“These competition structures are obviously a complex area,” he says.

“It’s about consultation, a professional discussion. Yes, you need sometimes to think outside the box, and that’s the challenge.

“We have to get everybody more working together, collaboration.”


That collaboration could be key because there is still so much separation and discord within Irish football. Even if every player under 12 was to enjoy the perfect coaching environment, the next step is fraught with further political complications.

If the ideal is that elite kids go through a schoolboy club to either England or a League of Ireland academy, many involved can still not stomach the idea of linking up with traditional rivals for players. There is a historic lack of trust – even “hatred” – from schoolboy and junior clubs towards the senior domestic league.

One primary aspiration for some clubs is to make money from selling players on, but one corresponding major fear is other teams poaching the finest candidates. Disputes over compensation remain rife.

Again, actual blame is somewhat difficult to apportion given the situation is so shaped by history as well as the gravitational pull of England, but that also makes it harder to untangle.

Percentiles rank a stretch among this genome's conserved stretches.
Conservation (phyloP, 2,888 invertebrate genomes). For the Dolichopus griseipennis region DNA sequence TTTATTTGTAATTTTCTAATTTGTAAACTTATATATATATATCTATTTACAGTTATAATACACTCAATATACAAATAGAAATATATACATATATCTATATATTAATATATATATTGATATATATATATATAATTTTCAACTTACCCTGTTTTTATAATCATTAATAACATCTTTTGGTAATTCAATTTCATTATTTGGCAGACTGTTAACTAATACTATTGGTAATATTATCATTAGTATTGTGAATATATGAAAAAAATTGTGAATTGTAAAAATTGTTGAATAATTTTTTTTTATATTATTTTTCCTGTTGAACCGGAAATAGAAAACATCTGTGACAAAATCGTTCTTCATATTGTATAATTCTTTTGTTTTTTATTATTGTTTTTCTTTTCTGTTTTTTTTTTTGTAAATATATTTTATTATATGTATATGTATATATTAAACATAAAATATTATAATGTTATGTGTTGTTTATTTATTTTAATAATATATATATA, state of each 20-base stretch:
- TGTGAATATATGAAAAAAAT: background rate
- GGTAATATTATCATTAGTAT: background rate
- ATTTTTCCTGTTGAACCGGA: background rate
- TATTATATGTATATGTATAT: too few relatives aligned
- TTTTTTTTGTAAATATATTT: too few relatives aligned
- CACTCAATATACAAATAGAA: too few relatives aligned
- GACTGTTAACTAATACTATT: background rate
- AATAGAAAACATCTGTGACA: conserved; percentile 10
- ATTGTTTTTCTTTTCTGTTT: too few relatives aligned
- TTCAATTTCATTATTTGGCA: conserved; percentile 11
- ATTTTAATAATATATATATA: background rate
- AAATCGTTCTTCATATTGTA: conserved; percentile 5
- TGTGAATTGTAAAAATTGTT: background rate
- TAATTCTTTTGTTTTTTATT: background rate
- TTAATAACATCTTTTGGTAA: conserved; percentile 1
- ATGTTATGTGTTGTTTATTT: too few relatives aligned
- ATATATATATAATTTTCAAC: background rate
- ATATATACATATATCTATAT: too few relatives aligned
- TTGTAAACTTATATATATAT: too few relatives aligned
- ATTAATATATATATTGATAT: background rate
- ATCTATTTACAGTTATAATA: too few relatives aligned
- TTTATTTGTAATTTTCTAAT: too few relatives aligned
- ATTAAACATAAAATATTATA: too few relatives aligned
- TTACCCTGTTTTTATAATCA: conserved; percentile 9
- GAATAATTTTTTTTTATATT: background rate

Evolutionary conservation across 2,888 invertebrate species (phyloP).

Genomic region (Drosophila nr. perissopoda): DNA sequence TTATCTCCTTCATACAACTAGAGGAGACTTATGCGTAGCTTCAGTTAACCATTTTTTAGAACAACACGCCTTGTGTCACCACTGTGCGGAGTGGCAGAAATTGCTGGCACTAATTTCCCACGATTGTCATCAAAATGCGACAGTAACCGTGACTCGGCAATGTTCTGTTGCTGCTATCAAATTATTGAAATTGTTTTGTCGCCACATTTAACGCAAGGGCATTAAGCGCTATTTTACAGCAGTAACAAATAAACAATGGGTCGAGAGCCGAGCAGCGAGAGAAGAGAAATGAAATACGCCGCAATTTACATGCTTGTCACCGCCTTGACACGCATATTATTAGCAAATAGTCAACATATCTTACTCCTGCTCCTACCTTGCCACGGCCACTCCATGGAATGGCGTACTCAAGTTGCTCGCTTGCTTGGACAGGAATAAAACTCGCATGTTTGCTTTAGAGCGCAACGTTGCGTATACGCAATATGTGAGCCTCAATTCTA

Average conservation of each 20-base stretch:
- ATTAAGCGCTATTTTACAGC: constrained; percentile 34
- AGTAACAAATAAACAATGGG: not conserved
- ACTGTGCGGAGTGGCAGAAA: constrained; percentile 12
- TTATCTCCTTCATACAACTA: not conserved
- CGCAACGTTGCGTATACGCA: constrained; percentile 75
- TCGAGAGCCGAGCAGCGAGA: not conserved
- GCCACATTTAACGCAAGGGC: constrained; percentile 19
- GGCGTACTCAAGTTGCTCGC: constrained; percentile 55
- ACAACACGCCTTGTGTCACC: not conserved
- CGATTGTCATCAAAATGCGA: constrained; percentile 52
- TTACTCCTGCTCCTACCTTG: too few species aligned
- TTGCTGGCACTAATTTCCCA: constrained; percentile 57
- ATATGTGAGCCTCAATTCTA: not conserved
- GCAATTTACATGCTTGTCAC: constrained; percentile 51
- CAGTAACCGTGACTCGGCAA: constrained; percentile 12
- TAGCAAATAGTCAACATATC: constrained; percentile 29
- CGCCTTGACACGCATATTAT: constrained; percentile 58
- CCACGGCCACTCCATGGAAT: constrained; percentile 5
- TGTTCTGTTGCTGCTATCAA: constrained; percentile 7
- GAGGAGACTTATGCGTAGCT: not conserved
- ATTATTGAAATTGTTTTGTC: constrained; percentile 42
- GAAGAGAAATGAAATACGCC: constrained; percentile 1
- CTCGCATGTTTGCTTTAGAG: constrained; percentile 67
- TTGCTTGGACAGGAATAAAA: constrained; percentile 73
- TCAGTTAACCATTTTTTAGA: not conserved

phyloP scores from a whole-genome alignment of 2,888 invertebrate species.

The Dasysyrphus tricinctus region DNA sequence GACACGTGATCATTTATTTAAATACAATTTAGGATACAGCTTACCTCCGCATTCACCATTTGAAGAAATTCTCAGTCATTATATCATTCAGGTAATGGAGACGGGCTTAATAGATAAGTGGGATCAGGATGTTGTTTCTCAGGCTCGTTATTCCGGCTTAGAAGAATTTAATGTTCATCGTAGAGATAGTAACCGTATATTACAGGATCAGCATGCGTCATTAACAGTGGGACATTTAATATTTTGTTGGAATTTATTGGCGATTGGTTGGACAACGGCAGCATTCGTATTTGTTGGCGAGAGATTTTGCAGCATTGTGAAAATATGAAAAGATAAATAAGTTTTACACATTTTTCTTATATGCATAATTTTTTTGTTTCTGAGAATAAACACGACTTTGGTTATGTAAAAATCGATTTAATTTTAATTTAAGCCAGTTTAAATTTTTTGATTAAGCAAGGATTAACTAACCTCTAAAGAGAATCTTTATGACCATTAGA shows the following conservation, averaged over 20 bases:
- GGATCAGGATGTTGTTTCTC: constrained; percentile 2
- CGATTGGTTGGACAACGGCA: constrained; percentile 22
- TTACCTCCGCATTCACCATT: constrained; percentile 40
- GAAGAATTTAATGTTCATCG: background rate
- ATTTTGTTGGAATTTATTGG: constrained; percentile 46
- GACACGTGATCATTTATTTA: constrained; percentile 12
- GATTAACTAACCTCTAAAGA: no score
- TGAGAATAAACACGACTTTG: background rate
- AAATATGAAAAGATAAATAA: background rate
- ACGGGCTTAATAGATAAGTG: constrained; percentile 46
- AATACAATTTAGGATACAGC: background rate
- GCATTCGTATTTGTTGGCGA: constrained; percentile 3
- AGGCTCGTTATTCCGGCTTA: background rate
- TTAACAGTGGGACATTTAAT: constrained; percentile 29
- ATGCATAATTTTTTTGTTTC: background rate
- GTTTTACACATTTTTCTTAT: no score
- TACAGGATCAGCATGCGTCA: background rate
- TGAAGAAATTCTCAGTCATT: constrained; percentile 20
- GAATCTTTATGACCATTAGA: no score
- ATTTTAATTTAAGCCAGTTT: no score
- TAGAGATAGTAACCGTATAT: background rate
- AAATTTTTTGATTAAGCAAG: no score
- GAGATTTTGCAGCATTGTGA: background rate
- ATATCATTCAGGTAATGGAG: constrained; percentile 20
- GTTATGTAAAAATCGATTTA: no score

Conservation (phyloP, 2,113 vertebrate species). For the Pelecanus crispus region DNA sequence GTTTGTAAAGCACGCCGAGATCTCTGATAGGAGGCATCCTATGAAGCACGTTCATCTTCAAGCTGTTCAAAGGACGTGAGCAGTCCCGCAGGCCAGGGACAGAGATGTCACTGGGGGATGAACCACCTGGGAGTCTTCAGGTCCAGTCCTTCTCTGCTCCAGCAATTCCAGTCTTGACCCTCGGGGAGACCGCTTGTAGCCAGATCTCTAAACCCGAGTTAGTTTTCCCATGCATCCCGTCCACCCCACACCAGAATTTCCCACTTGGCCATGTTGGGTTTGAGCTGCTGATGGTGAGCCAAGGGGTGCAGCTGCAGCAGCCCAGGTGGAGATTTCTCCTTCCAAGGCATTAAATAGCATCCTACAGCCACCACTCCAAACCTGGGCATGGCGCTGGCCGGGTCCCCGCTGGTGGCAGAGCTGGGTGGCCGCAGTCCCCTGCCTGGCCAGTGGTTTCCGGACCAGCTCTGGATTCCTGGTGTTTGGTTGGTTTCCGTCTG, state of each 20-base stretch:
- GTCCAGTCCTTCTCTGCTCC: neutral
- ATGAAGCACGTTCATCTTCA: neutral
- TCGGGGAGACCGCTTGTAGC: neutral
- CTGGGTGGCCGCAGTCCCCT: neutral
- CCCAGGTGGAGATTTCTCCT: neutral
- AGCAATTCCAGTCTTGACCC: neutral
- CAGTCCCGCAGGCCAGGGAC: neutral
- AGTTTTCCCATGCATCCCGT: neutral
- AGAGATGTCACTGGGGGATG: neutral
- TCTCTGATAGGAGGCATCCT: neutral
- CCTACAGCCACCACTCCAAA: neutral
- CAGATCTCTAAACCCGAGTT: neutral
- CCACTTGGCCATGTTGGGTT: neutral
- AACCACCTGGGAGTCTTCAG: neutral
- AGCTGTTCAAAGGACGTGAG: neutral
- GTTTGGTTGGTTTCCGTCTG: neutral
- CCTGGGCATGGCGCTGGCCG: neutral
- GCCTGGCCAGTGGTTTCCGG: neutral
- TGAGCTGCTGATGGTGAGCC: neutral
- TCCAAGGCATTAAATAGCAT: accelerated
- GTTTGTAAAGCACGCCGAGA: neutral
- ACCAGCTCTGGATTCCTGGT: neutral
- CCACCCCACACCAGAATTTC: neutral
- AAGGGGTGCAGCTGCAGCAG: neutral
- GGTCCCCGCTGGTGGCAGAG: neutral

To begin illustrating the dilemma, there is the very fact the five biggest schoolboy clubs are not also five of the biggest Airtricity League clubs. That is another situation almost unique to Ireland. Instead, those clubs are found at the top of the DDSL, and have produced the key proportion of internationals over the past few decades. In terms of pure coaching and style, outfits like St Kevin’s Boys and Belvedere are shining examples to the rest of Ireland – another factor in the dispute over the radius rule.

“You cannot argue with how successful the DDSL have been to mine players,” says Dave Henderson, who has worked as a scout for Shelbourne and Aston Villa. “There’s something working there.